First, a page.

Hey look! Mini-lighters.
Put those back too please.
(reading the packaging before putting it back): Aww…it says to keep away from us.

The packages do usually say “Keep away from children” don’t they?

Does not the ear test words,As the palate tastes its food?

Job 12:11

AOL Was Right

In a way, AOL was ahead of its time.

What’s the difference between Facebook now and AOL back in its day?

Connect with friends, send them things, play games, etc. Facebook, the new AOL. Or AOL, the original Facebook.

The same with Twitter. That’s just AIM revisited. Come to think of it, AIM in its day was about as big as Twitter is now.

The first difference is that AOL provided the internet connection and the services. FB/Twitter just provide the services. AOL had people paying to use their services and they still went under somehow. Once people had options other than dial-up, they didn’t need AOL for the internet connection and the services were an exclusive club – only for those with a subscription.

The other major difference is cell phones – the whole mobile platform. AOL was there for the initial wave of internet popularity, but they peaked then and didn’t recover in order to take advantage of the second wave of smart phones and iPods.

I don’t have a horse in the race, so I don’t care if Facebook and Twitter stick around or fade away. I think the latter is more likely. They, like AOL/AIM, will fade away and then some upstart company will produce a service with a slightly different twist that will be hugely popular for a while.

And repeat.

That which has been is that which will be,And that which has been done is that which will be done.So there is nothing new under the sun.

Ecclesiastes 1:9

Not Mine Monday, March 2010 Edition

In a shameless spoof of MckMama’s Not Me Monday, I am posting a Not Mine Monday. Head on over to her blog if you want to see what she has been doing, or not been doing, this week.

Note: Understanding this entry will require you to have a background in the Doodlebops. Readers with young children will probably not need any introduction, as the Doodlebops is a show about the Doodlebops. The Doodlebops are Deedee, Rooney, and Moe – a colorful cast of characters who sing and laugh and entertain children. Not unlike the Wiggles, the Teletubbies, etc (but with catchier songs).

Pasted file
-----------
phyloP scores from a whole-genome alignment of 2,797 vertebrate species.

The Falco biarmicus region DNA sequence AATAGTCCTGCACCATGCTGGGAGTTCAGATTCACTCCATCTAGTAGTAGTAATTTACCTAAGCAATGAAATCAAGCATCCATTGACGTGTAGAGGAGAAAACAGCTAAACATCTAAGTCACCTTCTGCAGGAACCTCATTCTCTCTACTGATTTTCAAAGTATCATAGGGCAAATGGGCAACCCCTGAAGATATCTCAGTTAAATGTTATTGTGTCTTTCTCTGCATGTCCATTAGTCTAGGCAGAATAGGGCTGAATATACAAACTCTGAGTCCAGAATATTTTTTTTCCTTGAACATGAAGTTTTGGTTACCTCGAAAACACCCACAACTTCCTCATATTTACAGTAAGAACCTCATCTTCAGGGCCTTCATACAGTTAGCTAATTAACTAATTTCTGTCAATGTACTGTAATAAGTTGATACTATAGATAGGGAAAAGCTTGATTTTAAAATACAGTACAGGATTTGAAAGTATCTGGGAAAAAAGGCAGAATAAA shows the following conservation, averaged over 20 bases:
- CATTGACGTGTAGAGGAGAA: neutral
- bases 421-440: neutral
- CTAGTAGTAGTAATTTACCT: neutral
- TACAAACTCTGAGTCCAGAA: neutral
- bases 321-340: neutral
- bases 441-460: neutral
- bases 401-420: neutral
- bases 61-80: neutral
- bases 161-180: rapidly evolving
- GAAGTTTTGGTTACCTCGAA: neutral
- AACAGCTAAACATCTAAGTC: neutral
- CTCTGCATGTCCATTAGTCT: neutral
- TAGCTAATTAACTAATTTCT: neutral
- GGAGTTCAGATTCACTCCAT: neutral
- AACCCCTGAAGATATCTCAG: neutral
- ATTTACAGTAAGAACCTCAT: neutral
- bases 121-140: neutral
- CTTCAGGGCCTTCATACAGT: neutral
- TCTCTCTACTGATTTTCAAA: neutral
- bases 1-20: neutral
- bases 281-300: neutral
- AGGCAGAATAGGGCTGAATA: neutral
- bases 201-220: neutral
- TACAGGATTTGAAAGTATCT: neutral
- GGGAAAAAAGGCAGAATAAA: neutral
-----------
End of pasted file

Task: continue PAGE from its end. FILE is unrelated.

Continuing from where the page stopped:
One of their bits is a slapstick-type exchange between a puppet and Deedee. The puppet says he can’t hear Deedee because he has celery in his ears, and he actually does have celery in his ears.

Now on to the story . . .

  • At dinner one evening, Alpha was asking about the peas on his plate. I told him I couldn’t hear him because I had peas in my ears. He understood the joke and laughed. Beta did NOT think it would be funny to put the peas in his ears, literally. And he did NOT get a firm lecture on the proper use of food (ears, no; eyes, no; nose, no; on brother, no; mouth, yes).
  • At dinner the next evening, Alpha did NOT think it would be funny to say he couldn’t hear me because he had eggs in his ears (yes, we had breakfast for dinner – that is never a bad idea). And I did NOT look over and see Beta attempting to put scrambled eggs into his ears.
  • At the doctor’s office, to get Beta and Gamma tested for strep throat, we did NOT have to remind Alpha not to touch various items in the waiting room. Alpha did NOT then proceed to lick the glass right next to the main doorway.

    Okay, he was joking with us and he did keep his tongue from actually touching the glass. But it certainly looked like he was touching it from where we were sitting.

And a Not Me:

  • I did NOT procrastinate so long in setting my garage clock back last fall that it is now correct again, thanks to daylight savings time. Household maintenance is a high priority and I do NOT let minor things like that go.

On a related note: if I ever owned a store, I would call it “Daylight”. That way I could have an annual spring sale and get free advertising. Maybe in the fall too.

For you are bringing some strange things to our ears; so we want to know what these things mean.

Acts 17:20

Birthday Present Advice

I will save some of you guys out there some grief with this tip.

If your scrapbooking wife says she wants a personal trimmer, make sure you buy her one of these:

personal paper trimmer

Not one of these:

That’s all I have to say about that.

Also they shall not shave their heads, yet they shall not let their locks grow long; they shall only trim the hair of their heads.

Ezekiel 44:20